(Volume 25 Issue 6)
By Michael Nickerson
Seamus O’Regan has a dream: an end to homelessness in our time. Of course not for everyone, as he’s just the minister for veterans affairs and not minister for universal housing. No, his mandate is limited and so is his budget. But gosh darn his words flow like water, his aspirations soar high and far; a limitless horizon of hope. If benevolence were bricks, homeless veterans would be moving into mansions as we speak.
The thing is, they’re not. By the federal government’s own estimates from 2014, almost 3000 veterans used shelters that year. But whether they’re in shelters, surfing couches, or living rough in back alleys, the fact is they’ve “fallen between the cracks” as Seamus likes to put it. Others might say they’ve been betrayed by the government and the country they served, but let’s not split hairs here.
No, this is important stuff to Seamus, a problem he wants to “get rid of,” to “eliminate,” sounding more Mafioso than ministerial in his word choice, though passionate nonetheless. As he recently opined in St. John’s, “there should never be a veteran that’s homeless in Canada.” Alleluia brother! Let’s go whack some homelessness!
For veterans looking for a roof over their head and some stability in their life, this should seem very encouraging news, perhaps even inspiring. As Seamus put it, “I think we’ve got the tools that we can do it, but we’ll do it together, a whole bunch of groups together.” And there are no shortage of groups and people who want to “do it,” most notably Veterans Emergency Transition Services (VETS). Founded in 2010 to provide aid and support to homeless and at risk veterans, they’ve been putting volunteers on the ground, in cities and towns, shelters and the street, reaching out to veterans with veterans. They’ve helped hundreds across Canada to get off the street, into housing, get the benefits and the resources they’re entitled to. They’ve made sure homeless veterans at least have a meal and an understanding ear. Not bad for an eight-year-old non-profit with limited resources but a lot of willing volunteers.
If nothing else they have a proven strategy - one Veterans Affairs Canada (VAC) has contracted with to some extent to help solve what VAC can’t - one that saw Seamus O’Regan waxing eloquent while seeing volunteers off to do outreach during VETS annual Tour of Duty national campaign in June. So a little more money and support should be able to “eliminate” the problem entirely, don’t cha think? Where there’s a will there’s a way and all that.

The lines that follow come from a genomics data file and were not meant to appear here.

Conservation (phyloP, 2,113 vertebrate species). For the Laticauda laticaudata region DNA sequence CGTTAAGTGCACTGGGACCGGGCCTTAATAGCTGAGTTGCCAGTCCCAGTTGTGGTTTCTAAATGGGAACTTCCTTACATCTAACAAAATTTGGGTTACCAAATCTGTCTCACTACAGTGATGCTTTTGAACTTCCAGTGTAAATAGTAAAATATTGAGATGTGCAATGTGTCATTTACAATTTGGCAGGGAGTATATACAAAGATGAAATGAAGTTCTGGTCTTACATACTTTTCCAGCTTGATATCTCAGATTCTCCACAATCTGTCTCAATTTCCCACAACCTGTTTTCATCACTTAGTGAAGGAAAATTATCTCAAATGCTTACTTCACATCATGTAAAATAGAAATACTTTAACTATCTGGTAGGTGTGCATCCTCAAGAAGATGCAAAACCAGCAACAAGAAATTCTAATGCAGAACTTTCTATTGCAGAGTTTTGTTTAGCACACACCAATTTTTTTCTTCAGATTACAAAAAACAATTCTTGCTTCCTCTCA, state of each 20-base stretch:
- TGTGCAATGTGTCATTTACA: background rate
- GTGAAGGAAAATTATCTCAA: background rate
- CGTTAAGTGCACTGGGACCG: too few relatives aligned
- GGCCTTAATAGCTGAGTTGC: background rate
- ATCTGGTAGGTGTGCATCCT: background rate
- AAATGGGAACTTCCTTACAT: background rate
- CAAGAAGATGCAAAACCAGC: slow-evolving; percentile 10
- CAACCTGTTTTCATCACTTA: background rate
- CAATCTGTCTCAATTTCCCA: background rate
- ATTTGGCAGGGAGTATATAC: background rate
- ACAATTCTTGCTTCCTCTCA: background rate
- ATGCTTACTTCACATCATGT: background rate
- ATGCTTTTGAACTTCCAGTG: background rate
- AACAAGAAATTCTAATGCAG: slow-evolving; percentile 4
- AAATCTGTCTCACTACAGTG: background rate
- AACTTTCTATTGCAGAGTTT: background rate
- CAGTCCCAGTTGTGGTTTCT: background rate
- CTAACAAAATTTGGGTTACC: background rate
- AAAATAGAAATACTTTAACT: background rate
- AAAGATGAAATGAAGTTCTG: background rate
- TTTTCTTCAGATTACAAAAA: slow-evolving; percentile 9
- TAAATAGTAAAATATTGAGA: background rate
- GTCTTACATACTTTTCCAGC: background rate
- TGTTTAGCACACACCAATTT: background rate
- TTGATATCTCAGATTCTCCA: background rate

Perhaps you’ve noticed that when it comes to Team Justin™ there’s much in purported “will,” but not much in “way.” Consider if you will the recent news that the government has left some $2.3 billion dollars budgeted for military spending to sit idle over the last two years, even while the military asks its members to turn in their sleeping bags due to a shortfall in available kit. And what about the fact that the already delayed and scaled down peacekeeping contribution to Mali is still working on Justin Time™ and seems to be delayed indefinitely?
So, when it comes to VAC and its official plan on veteran homelessness, it might not be much of a surprise that the plan has a five-year rollout, after two years of planning and debating, and like everything else promised to the military and its veterans, it is well over the horizon, past the next election, past another mandate, another carrot to stick with the team.
Seamus recently suggested that the government might dip into its promised $40 billion national housing budget to help build housing specifically for veterans, but stated that “If we can get veterans off the streets now, then we’ll do it now. We’re not waiting on a strategy.” Well shame on you Seamus, because you are waiting. You’re waiting for another day, another time, another stalling tactic. The money, the resources, the people are there to fix the problem. For once all it needs is real will, not the lip service you’ve been giving the people you serve.
But that isn’t going to happen, is it Seamus?